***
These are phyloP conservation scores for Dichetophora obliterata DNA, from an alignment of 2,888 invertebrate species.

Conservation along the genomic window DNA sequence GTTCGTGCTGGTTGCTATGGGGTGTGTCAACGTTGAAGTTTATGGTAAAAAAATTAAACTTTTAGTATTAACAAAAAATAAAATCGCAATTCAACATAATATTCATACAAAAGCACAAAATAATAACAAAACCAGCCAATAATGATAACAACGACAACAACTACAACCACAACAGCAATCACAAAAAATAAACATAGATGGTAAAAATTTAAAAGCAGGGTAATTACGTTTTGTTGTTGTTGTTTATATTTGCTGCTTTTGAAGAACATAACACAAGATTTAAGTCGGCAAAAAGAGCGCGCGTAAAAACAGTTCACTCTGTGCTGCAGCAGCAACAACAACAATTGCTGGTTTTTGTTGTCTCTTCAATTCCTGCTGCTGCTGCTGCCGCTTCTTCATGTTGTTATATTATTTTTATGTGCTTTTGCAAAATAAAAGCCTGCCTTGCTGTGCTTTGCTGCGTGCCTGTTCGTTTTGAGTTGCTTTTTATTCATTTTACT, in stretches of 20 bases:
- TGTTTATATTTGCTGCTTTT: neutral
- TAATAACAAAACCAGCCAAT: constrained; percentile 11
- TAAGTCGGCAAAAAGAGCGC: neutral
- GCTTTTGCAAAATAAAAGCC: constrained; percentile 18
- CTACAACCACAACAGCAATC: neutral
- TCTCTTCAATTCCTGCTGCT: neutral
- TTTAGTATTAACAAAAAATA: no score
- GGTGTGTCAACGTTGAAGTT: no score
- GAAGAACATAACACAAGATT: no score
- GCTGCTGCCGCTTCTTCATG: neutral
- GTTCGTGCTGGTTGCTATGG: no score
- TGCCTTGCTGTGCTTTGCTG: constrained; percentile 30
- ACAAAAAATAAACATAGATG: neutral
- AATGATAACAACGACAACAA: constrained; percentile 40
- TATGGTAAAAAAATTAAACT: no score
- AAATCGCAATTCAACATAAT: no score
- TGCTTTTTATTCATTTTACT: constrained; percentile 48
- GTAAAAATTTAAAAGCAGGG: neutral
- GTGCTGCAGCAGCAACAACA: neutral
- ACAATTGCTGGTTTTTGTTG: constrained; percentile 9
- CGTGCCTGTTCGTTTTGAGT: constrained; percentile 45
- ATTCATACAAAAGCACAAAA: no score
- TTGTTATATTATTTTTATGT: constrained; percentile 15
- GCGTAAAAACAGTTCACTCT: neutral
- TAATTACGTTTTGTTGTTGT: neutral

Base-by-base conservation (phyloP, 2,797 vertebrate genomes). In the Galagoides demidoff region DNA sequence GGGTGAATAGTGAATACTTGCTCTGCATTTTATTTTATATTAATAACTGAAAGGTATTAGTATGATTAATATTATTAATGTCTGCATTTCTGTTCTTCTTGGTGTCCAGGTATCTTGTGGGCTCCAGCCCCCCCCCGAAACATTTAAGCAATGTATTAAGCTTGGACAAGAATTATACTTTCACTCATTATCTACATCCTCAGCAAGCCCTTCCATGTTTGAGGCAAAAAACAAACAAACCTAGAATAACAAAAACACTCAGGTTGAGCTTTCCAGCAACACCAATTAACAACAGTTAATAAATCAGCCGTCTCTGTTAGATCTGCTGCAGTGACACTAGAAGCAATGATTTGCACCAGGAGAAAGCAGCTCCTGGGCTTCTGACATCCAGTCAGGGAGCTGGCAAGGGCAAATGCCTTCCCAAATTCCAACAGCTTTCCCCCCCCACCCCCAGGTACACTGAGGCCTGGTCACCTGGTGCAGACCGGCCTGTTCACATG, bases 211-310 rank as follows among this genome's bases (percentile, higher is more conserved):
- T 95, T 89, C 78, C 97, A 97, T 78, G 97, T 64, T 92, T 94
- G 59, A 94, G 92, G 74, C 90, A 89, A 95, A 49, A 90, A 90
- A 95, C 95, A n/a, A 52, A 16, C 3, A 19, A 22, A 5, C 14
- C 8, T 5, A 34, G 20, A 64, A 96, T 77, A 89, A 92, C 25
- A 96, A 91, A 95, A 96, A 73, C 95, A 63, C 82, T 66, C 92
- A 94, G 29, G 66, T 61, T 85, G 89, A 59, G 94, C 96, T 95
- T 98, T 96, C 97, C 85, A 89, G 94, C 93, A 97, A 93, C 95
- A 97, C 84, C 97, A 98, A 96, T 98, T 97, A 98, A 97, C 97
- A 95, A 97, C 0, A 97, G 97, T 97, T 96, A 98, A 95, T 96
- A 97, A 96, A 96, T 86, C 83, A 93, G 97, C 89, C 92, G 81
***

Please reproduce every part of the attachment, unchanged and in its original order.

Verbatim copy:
These are phyloP conservation scores for Dichetophora obliterata DNA, from an alignment of 2,888 invertebrate species.

Conservation along the genomic window DNA sequence GTTCGTGCTGGTTGCTATGGGGTGTGTCAACGTTGAAGTTTATGGTAAAAAAATTAAACTTTTAGTATTAACAAAAAATAAAATCGCAATTCAACATAATATTCATACAAAAGCACAAAATAATAACAAAACCAGCCAATAATGATAACAACGACAACAACTACAACCACAACAGCAATCACAAAAAATAAACATAGATGGTAAAAATTTAAAAGCAGGGTAATTACGTTTTGTTGTTGTTGTTTATATTTGCTGCTTTTGAAGAACATAACACAAGATTTAAGTCGGCAAAAAGAGCGCGCGTAAAAACAGTTCACTCTGTGCTGCAGCAGCAACAACAACAATTGCTGGTTTTTGTTGTCTCTTCAATTCCTGCTGCTGCTGCTGCCGCTTCTTCATGTTGTTATATTATTTTTATGTGCTTTTGCAAAATAAAAGCCTGCCTTGCTGTGCTTTGCTGCGTGCCTGTTCGTTTTGAGTTGCTTTTTATTCATTTTACT, in stretches of 20 bases:
- TGTTTATATTTGCTGCTTTT: neutral
- TAATAACAAAACCAGCCAAT: constrained; percentile 11
- TAAGTCGGCAAAAAGAGCGC: neutral
- GCTTTTGCAAAATAAAAGCC: constrained; percentile 18
- CTACAACCACAACAGCAATC: neutral
- TCTCTTCAATTCCTGCTGCT: neutral
- TTTAGTATTAACAAAAAATA: no score
- GGTGTGTCAACGTTGAAGTT: no score
- GAAGAACATAACACAAGATT: no score
- GCTGCTGCCGCTTCTTCATG: neutral
- GTTCGTGCTGGTTGCTATGG: no score
- TGCCTTGCTGTGCTTTGCTG: constrained; percentile 30
- ACAAAAAATAAACATAGATG: neutral
- AATGATAACAACGACAACAA: constrained; percentile 40
- TATGGTAAAAAAATTAAACT: no score
- AAATCGCAATTCAACATAAT: no score
- TGCTTTTTATTCATTTTACT: constrained; percentile 48
- GTAAAAATTTAAAAGCAGGG: neutral
- GTGCTGCAGCAGCAACAACA: neutral
- ACAATTGCTGGTTTTTGTTG: constrained; percentile 9
- CGTGCCTGTTCGTTTTGAGT: constrained; percentile 45
- ATTCATACAAAAGCACAAAA: no score
- TTGTTATATTATTTTTATGT: constrained; percentile 15
- GCGTAAAAACAGTTCACTCT: neutral
- TAATTACGTTTTGTTGTTGT: neutral

Base-by-base conservation (phyloP, 2,797 vertebrate genomes). In the Galagoides demidoff region DNA sequence GGGTGAATAGTGAATACTTGCTCTGCATTTTATTTTATATTAATAACTGAAAGGTATTAGTATGATTAATATTATTAATGTCTGCATTTCTGTTCTTCTTGGTGTCCAGGTATCTTGTGGGCTCCAGCCCCCCCCCGAAACATTTAAGCAATGTATTAAGCTTGGACAAGAATTATACTTTCACTCATTATCTACATCCTCAGCAAGCCCTTCCATGTTTGAGGCAAAAAACAAACAAACCTAGAATAACAAAAACACTCAGGTTGAGCTTTCCAGCAACACCAATTAACAACAGTTAATAAATCAGCCGTCTCTGTTAGATCTGCTGCAGTGACACTAGAAGCAATGATTTGCACCAGGAGAAAGCAGCTCCTGGGCTTCTGACATCCAGTCAGGGAGCTGGCAAGGGCAAATGCCTTCCCAAATTCCAACAGCTTTCCCCCCCCACCCCCAGGTACACTGAGGCCTGGTCACCTGGTGCAGACCGGCCTGTTCACATG, bases 211-310 rank as follows among this genome's bases (percentile, higher is more conserved):
- T 95, T 89, C 78, C 97, A 97, T 78, G 97, T 64, T 92, T 94
- G 59, A 94, G 92, G 74, C 90, A 89, A 95, A 49, A 90, A 90
- A 95, C 95, A n/a, A 52, A 16, C 3, A 19, A 22, A 5, C 14
- C 8, T 5, A 34, G 20, A 64, A 96, T 77, A 89, A 92, C 25
- A 96, A 91, A 95, A 96, A 73, C 95, A 63, C 82, T 66, C 92
- A 94, G 29, G 66, T 61, T 85, G 89, A 59, G 94, C 96, T 95
- T 98, T 96, C 97, C 85, A 89, G 94, C 93, A 97, A 93, C 95
- A 97, C 84, C 97, A 98, A 96, T 98, T 97, A 98, A 97, C 97
- A 95, A 97, C 0, A 97, G 97, T 97, T 96, A 98, A 95, T 96
- A 97, A 96, A 96, T 86, C 83, A 93, G 97, C 89, C 92, G 81